- Regeneron is looking to develop a sustained release version of its top selling Eylea (aflibercept), and has tapped Bedford, MA-based Ocular Therapeutix to reach that end.
- The Tarrytown, NY provider of eye disease and cholesterol medicines will pay $10 million upfront for access to Ocular’s technology, namely an in-development hydrogel-based capsule that can extend the length of time a drug is released in the body. An additional $305 million in milestone payments is also on the table.
- The deal gives Regeneron an exclusive rights option to that technology, but only when used to target vascular endothelial growth factors (VEGF), which are associated with eye disease. The company has up to 18 months to claim exclusivity, while Ocular can license out the capsules to other pharmaceutical manufacturers in other indications.
Ocular will pay for all of sustained release Eylea’s preclinical and Phase 1 expenses under deal terms. Regeneron will be in charge of everything—including clinical trials and marketing—for Phase 2 and beyond. Ocular also stands to collect tiered royalties in the high single-digit to mid teen-digit range.
In an Oct. 13 investor call, Ocular Chief Financial Officer Brad Smith said the $10 million initial payment will likely be enough to cover preclinical expenses, but that his company would have to pick up the tab for any additional spending through Phase 1 completion. He declined to state when in-human trials would commence.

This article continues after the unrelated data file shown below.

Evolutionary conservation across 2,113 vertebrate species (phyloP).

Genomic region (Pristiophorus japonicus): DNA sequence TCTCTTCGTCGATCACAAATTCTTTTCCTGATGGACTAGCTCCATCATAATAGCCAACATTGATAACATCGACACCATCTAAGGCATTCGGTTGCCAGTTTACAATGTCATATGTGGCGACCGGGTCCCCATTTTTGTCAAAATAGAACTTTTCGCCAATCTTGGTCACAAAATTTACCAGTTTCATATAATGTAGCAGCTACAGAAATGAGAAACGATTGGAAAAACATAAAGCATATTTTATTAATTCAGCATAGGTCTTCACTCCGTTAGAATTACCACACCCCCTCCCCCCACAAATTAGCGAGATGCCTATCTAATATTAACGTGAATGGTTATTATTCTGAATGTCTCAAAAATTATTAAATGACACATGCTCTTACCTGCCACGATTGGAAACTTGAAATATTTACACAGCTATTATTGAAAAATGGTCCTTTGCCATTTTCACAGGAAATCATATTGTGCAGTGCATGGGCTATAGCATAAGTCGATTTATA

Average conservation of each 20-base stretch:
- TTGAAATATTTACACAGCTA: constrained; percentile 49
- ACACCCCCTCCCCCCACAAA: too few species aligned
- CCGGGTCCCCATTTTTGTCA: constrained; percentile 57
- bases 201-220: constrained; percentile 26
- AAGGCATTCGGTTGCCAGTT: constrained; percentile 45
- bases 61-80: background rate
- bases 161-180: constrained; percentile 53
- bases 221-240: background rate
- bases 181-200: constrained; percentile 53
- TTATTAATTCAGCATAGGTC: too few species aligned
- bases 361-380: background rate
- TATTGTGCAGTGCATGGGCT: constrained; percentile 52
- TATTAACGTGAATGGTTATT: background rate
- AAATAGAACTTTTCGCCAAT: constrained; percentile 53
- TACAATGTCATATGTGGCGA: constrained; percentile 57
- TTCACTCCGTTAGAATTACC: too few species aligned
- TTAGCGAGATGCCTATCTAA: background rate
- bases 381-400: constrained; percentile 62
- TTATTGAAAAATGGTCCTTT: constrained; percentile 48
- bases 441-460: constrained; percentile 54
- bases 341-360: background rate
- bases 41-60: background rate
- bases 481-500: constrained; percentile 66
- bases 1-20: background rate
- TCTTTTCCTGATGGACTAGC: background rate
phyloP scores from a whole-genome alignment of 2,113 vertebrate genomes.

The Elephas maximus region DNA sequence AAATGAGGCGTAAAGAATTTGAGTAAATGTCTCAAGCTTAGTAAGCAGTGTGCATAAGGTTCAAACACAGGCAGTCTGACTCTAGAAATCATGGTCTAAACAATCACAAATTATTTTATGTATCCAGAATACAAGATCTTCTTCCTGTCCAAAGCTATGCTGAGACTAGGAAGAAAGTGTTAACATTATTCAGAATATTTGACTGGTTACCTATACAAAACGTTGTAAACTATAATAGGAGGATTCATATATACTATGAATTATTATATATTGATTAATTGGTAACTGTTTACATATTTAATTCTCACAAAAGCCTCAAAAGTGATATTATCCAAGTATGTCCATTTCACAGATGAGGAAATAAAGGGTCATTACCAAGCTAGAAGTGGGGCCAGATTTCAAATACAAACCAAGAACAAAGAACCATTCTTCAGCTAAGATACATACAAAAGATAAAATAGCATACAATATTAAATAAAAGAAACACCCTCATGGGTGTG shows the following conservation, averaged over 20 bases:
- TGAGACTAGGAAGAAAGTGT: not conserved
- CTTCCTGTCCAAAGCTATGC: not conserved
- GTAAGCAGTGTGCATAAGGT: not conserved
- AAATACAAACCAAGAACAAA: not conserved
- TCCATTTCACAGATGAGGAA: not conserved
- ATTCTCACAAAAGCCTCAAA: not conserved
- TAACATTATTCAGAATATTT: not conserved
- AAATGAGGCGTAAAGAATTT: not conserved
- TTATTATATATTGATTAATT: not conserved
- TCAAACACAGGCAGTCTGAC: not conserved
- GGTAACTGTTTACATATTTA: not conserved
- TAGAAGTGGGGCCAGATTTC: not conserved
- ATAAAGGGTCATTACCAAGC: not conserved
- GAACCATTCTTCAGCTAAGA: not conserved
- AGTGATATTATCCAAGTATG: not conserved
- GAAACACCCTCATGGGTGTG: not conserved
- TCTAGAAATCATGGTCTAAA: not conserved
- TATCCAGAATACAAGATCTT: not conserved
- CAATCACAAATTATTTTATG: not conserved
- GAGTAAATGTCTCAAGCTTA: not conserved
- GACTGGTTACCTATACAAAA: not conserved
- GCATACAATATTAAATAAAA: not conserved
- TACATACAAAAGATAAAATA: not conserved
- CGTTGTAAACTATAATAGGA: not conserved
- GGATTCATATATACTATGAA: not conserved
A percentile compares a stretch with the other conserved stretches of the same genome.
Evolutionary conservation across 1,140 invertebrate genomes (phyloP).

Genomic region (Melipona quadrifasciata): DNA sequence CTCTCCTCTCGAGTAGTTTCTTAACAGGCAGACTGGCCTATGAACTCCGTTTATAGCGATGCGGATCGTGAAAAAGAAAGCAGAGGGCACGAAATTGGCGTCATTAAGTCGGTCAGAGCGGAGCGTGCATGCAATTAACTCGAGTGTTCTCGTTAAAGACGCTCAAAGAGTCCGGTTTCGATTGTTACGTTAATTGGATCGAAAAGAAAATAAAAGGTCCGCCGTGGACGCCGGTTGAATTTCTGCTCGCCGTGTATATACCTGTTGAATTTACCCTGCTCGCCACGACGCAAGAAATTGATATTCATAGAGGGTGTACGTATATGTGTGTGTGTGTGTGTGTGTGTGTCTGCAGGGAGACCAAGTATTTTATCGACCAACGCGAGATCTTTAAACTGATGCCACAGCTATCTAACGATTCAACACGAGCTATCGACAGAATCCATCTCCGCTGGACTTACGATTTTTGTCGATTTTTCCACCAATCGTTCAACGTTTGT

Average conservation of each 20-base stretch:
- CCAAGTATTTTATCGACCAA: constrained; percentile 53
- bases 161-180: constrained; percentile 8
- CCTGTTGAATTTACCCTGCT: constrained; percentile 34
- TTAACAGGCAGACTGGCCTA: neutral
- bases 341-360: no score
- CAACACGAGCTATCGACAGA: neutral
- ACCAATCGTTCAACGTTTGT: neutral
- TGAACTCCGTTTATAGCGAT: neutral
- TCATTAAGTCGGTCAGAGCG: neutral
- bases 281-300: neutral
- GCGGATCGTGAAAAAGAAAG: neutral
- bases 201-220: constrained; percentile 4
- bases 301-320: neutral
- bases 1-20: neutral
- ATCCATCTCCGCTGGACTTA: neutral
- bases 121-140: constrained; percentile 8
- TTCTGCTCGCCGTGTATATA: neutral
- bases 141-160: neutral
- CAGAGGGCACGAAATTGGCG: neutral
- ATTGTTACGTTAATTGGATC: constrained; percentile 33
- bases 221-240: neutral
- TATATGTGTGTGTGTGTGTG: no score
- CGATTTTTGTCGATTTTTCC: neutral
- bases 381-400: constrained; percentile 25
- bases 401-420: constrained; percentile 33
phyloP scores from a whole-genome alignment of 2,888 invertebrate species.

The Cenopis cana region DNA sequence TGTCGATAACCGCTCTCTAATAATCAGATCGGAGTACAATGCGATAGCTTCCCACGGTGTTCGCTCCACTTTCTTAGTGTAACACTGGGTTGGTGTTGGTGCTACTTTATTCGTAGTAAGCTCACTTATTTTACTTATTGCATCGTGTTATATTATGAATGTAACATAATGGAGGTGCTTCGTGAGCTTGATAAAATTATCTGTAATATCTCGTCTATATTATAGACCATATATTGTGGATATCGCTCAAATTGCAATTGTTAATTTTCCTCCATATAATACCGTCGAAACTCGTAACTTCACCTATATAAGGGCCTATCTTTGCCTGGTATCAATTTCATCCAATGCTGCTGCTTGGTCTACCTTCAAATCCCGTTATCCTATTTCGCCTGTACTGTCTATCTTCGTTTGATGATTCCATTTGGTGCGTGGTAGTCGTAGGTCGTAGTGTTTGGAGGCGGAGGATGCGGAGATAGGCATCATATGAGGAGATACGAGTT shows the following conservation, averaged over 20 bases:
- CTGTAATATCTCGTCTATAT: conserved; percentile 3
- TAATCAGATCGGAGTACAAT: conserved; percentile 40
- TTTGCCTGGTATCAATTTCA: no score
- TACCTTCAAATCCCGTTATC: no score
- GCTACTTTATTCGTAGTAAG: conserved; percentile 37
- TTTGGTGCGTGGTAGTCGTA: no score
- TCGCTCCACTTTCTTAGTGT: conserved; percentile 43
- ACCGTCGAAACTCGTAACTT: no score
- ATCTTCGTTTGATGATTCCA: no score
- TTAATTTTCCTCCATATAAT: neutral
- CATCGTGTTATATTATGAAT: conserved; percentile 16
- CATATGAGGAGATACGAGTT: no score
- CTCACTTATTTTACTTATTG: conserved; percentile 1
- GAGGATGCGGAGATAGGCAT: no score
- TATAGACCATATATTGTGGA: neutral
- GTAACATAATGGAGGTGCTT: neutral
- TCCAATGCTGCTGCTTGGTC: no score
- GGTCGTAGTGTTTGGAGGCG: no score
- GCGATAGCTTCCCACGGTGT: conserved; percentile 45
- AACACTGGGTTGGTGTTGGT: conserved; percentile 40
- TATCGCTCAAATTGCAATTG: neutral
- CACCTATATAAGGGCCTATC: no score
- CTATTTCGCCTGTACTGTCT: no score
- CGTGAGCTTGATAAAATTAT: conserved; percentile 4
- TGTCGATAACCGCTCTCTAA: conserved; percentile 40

Smith further revealed that a joint research committee consisting of three representatives from each company would oversee the drug’s development, though Regeneron will have final say on any issues that come before the board.
Prior to the deal, Ocular and Regeneron had been informally working together for about two years, according to Ocular’s CEO Amar Sawhney. Their current partnership is necessary, he said, as Regeneron provides the necessary know-how to tackle anti-VEGF treatments.
"The proteins are tricky molecules, so they are harder to deliver over an extended period of time; they denature easily, they aggregate easily," Sawhney said in the Oct. 13 call. "This is why extended delivery of protein-based anti-VEGF agents has been a difficult hill to conquer."
"Eylea is a hard drug to beat," Sawhney said. "It is the best drug out there, and the biosimilar world has not caught up yet. For us to proceed into this realm, it is best for us to proceed with a partner, and a partner with the pedigree of Regeneron makes the most sense."
Sawhney added that some of the hydrogel capsule technology’s patents extend to 2034, thereby providing long-lasting patent protection to any drug it pairs with, including Eylea.
The deal comes as industry followers foresee rapid growth in the greater ophthalmology market. A Global Business Intelligence report from August stated that worldwide ophthalmology revenues are expected to increase from $13.7 billion in 2015 to $26 billion by 2022.
Eylea saw sales of $831 million in the second quarter, according to Regeneron’s most recent 10-Q form filed with the Securities and Exchange Commission. Last year, the drug brought in $2.68 billion.